Whaleboat sail

Discussion in 'Boat Design' started by fish53, Feb 4, 2020.

  1. fish53
    Joined: Apr 2018
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    fish53 Junior Member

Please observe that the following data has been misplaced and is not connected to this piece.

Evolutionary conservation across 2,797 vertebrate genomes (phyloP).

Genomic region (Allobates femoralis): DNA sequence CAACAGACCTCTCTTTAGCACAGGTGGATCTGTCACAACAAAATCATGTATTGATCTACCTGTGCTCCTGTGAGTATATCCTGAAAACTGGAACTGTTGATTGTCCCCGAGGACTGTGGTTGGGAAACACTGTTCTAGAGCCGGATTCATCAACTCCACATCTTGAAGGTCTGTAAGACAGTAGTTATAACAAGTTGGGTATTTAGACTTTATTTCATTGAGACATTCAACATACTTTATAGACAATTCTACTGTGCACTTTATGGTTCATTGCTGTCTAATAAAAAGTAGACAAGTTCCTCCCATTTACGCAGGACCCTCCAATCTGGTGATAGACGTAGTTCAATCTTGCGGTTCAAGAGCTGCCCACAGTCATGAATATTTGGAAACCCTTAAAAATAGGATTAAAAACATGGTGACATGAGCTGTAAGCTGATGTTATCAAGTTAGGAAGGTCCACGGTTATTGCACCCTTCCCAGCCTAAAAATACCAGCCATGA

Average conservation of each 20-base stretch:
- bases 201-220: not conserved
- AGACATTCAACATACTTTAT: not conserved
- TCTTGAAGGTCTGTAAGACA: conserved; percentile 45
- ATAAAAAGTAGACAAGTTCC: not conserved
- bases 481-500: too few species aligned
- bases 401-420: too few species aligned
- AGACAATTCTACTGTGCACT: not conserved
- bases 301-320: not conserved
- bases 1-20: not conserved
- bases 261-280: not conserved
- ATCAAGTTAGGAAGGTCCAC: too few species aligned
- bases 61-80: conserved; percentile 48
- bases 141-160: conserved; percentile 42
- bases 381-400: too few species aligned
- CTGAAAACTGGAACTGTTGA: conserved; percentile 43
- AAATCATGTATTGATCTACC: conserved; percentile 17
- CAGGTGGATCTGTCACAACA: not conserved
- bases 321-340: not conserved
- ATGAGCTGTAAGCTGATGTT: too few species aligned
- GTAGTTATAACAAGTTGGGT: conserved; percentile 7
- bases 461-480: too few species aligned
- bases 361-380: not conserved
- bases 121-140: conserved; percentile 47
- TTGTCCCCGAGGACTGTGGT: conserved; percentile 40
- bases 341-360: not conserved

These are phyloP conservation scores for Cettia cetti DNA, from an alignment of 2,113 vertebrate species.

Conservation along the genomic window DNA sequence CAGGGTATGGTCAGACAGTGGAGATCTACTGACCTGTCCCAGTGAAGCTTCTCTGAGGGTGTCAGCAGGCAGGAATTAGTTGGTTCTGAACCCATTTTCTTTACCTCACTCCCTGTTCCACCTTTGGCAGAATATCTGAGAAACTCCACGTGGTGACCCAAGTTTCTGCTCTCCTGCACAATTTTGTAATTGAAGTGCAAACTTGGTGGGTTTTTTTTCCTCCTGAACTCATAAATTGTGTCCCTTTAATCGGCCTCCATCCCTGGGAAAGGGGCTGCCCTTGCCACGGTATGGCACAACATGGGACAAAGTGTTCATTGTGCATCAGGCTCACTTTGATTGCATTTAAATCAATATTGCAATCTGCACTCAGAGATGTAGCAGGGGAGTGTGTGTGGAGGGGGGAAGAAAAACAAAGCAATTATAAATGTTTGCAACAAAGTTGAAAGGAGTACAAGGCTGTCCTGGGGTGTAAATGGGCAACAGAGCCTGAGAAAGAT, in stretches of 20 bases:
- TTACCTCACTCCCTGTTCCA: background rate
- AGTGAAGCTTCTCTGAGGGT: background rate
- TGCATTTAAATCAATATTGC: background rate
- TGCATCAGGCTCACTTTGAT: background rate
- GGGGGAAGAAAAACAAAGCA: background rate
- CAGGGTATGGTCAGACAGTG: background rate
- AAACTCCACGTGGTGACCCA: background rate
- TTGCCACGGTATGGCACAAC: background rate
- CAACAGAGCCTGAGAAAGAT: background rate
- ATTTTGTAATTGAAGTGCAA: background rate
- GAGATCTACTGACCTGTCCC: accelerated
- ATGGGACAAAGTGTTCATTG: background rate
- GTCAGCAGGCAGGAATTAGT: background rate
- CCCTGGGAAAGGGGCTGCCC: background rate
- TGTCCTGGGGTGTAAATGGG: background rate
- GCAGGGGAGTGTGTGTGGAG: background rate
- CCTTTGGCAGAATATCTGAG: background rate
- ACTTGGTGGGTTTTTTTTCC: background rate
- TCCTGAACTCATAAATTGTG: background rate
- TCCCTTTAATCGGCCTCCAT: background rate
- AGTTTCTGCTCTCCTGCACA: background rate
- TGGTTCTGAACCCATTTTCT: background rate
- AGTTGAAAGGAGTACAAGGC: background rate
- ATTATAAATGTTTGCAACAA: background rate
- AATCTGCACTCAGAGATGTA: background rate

I guess a Maine winter and boredom have taken a toll on my ability to make decisions. I've spent quite a bit of time toying with ideas for how to complete my boat project. As many will be able to identify with money is a driving factor, my impending divorce has done serious damage to my coffers. Anyway back a cheerful subject, boats. As I've striven to define my goal I realized I'm attempting to stuff a tremendous amount of demands into a 26' hull. This started as a small time one man commercial fishing boat with very low fuel demand, that soon morphed into also including some cruising. I've always wanted to transit the New York State Barge Canal as I grew up on it in Spencerport, NY. Then I became interested in adding a sail for even better fuel efficiency and now you can see where this is going. On top of that my fiscal constraints make utilizing my sizable collection of boat "junk" to save cash. A little background on the boat, it's a 1976 Webbers Cove USCG motor whaleboat hull in which I've installed an 18hp Lister diesel, Capilano Hydraulic steering and a sizable cuddy with head forward. I've recently (last week) traded some of my boat swag for an aluminum pilothouse that will fit aft quite well leaving quite a bit of free open deck from which to fish or lounge depending on the object of the day. I have lying around a 24' mast with 8' boom and though I originally intended simply a steadying sail now I'm imagining a sail for downwind propulsion ala Tad's Timbercoast 26. I don't want to add ballast or any more to the keel so downwind is all I expect. I'm planning a tabernacle for the mast although the mast is quite manageable by one person though a bit cumbersome. My latest Idea is a riding sail on an unstayed mast at the stern and a roller furling foresail from the main mast, the pilothouse with the attendant radar and other antennas precludes the possibility of a main sail. I've calculated approximately 100 square feet in the foresail and I'm wondering if this is reasonable area for a desired effect, which is either 3-4 kts sail alone or at least a meaningful fuel savings motorsailing. I've estimated with engine alone cruising at 5kts and using .3 gallons per hour. I have a fuel capacity of 40 gallons and more range would be nice. Thanks for allowing me to bore you on a cold February morning. I posted this originally in "stability" but assumed it was more appropriate here.